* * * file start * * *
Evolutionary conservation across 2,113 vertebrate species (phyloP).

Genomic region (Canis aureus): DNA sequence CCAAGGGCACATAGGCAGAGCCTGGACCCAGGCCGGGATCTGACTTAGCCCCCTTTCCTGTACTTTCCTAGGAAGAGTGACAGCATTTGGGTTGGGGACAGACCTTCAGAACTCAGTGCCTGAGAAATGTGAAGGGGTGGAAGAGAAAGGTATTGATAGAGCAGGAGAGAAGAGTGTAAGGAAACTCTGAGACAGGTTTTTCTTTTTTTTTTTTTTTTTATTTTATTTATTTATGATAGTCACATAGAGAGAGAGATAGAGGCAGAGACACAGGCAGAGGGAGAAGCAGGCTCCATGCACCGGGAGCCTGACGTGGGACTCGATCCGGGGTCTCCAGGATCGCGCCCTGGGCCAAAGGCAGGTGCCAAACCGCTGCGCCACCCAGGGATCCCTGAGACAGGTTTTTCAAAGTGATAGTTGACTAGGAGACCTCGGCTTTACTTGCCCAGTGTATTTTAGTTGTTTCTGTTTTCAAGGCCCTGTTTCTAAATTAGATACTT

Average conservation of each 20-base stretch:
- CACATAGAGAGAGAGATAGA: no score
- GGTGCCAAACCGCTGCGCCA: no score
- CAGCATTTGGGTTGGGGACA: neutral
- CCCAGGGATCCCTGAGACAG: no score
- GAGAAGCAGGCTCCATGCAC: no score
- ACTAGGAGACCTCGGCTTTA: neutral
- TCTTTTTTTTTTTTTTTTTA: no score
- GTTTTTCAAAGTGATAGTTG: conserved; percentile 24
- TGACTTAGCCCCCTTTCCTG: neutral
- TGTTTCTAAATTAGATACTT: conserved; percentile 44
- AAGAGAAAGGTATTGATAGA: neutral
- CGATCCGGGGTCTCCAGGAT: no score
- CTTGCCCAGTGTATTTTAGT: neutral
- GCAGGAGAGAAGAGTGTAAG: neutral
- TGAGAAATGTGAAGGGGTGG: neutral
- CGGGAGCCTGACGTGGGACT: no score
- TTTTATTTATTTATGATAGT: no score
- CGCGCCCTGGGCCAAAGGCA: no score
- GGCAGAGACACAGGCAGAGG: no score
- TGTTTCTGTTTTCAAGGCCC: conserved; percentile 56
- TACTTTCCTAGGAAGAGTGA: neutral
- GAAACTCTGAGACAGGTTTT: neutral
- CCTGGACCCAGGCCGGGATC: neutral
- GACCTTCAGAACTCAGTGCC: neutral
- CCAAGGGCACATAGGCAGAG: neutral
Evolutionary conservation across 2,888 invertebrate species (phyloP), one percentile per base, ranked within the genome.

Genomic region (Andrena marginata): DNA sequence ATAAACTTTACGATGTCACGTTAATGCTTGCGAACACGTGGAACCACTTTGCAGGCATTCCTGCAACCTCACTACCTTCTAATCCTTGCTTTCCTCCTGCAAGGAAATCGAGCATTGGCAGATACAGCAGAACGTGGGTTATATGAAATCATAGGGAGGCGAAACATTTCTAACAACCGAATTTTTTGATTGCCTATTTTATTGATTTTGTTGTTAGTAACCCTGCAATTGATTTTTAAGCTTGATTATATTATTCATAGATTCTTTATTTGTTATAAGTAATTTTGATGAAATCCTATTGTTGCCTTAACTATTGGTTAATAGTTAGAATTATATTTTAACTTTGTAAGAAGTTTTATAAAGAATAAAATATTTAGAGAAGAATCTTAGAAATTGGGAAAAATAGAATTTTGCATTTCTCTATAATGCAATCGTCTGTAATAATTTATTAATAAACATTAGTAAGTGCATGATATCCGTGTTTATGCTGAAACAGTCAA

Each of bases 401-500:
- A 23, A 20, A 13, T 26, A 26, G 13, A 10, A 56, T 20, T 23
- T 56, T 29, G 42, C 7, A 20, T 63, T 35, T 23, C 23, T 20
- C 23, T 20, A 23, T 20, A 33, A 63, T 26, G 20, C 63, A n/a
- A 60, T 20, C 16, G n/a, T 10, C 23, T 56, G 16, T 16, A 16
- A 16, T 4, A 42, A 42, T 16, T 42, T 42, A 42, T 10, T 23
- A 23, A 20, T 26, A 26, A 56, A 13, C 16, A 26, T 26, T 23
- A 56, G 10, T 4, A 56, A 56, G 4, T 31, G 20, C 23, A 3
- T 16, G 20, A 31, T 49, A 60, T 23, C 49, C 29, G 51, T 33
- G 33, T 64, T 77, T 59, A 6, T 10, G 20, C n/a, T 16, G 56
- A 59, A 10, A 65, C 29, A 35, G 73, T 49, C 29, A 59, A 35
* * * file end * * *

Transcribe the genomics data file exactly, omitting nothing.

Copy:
Evolutionary conservation across 2,113 vertebrate species (phyloP).

Genomic region (Canis aureus): DNA sequence CCAAGGGCACATAGGCAGAGCCTGGACCCAGGCCGGGATCTGACTTAGCCCCCTTTCCTGTACTTTCCTAGGAAGAGTGACAGCATTTGGGTTGGGGACAGACCTTCAGAACTCAGTGCCTGAGAAATGTGAAGGGGTGGAAGAGAAAGGTATTGATAGAGCAGGAGAGAAGAGTGTAAGGAAACTCTGAGACAGGTTTTTCTTTTTTTTTTTTTTTTTATTTTATTTATTTATGATAGTCACATAGAGAGAGAGATAGAGGCAGAGACACAGGCAGAGGGAGAAGCAGGCTCCATGCACCGGGAGCCTGACGTGGGACTCGATCCGGGGTCTCCAGGATCGCGCCCTGGGCCAAAGGCAGGTGCCAAACCGCTGCGCCACCCAGGGATCCCTGAGACAGGTTTTTCAAAGTGATAGTTGACTAGGAGACCTCGGCTTTACTTGCCCAGTGTATTTTAGTTGTTTCTGTTTTCAAGGCCCTGTTTCTAAATTAGATACTT

Average conservation of each 20-base stretch:
- CACATAGAGAGAGAGATAGA: no score
- GGTGCCAAACCGCTGCGCCA: no score
- CAGCATTTGGGTTGGGGACA: neutral
- CCCAGGGATCCCTGAGACAG: no score
- GAGAAGCAGGCTCCATGCAC: no score
- ACTAGGAGACCTCGGCTTTA: neutral
- TCTTTTTTTTTTTTTTTTTA: no score
- GTTTTTCAAAGTGATAGTTG: conserved; percentile 24
- TGACTTAGCCCCCTTTCCTG: neutral
- TGTTTCTAAATTAGATACTT: conserved; percentile 44
- AAGAGAAAGGTATTGATAGA: neutral
- CGATCCGGGGTCTCCAGGAT: no score
- CTTGCCCAGTGTATTTTAGT: neutral
- GCAGGAGAGAAGAGTGTAAG: neutral
- TGAGAAATGTGAAGGGGTGG: neutral
- CGGGAGCCTGACGTGGGACT: no score
- TTTTATTTATTTATGATAGT: no score
- CGCGCCCTGGGCCAAAGGCA: no score
- GGCAGAGACACAGGCAGAGG: no score
- TGTTTCTGTTTTCAAGGCCC: conserved; percentile 56
- TACTTTCCTAGGAAGAGTGA: neutral
- GAAACTCTGAGACAGGTTTT: neutral
- CCTGGACCCAGGCCGGGATC: neutral
- GACCTTCAGAACTCAGTGCC: neutral
- CCAAGGGCACATAGGCAGAG: neutral
Evolutionary conservation across 2,888 invertebrate species (phyloP), one percentile per base, ranked within the genome.

Genomic region (Andrena marginata): DNA sequence ATAAACTTTACGATGTCACGTTAATGCTTGCGAACACGTGGAACCACTTTGCAGGCATTCCTGCAACCTCACTACCTTCTAATCCTTGCTTTCCTCCTGCAAGGAAATCGAGCATTGGCAGATACAGCAGAACGTGGGTTATATGAAATCATAGGGAGGCGAAACATTTCTAACAACCGAATTTTTTGATTGCCTATTTTATTGATTTTGTTGTTAGTAACCCTGCAATTGATTTTTAAGCTTGATTATATTATTCATAGATTCTTTATTTGTTATAAGTAATTTTGATGAAATCCTATTGTTGCCTTAACTATTGGTTAATAGTTAGAATTATATTTTAACTTTGTAAGAAGTTTTATAAAGAATAAAATATTTAGAGAAGAATCTTAGAAATTGGGAAAAATAGAATTTTGCATTTCTCTATAATGCAATCGTCTGTAATAATTTATTAATAAACATTAGTAAGTGCATGATATCCGTGTTTATGCTGAAACAGTCAA

Each of bases 401-500:
- A 23, A 20, A 13, T 26, A 26, G 13, A 10, A 56, T 20, T 23
- T 56, T 29, G 42, C 7, A 20, T 63, T 35, T 23, C 23, T 20
- C 23, T 20, A 23, T 20, A 33, A 63, T 26, G 20, C 63, A n/a
- A 60, T 20, C 16, G n/a, T 10, C 23, T 56, G 16, T 16, A 16
- A 16, T 4, A 42, A 42, T 16, T 42, T 42, A 42, T 10, T 23
- A 23, A 20, T 26, A 26, A 56, A 13, C 16, A 26, T 26, T 23
- A 56, G 10, T 4, A 56, A 56, G 4, T 31, G 20, C 23, A 3
- T 16, G 20, A 31, T 49, A 60, T 23, C 49, C 29, G 51, T 33
- G 33, T 64, T 77, T 59, A 6, T 10, G 20, C n/a, T 16, G 56
- A 59, A 10, A 65, C 29, A 35, G 73, T 49, C 29, A 59, A 35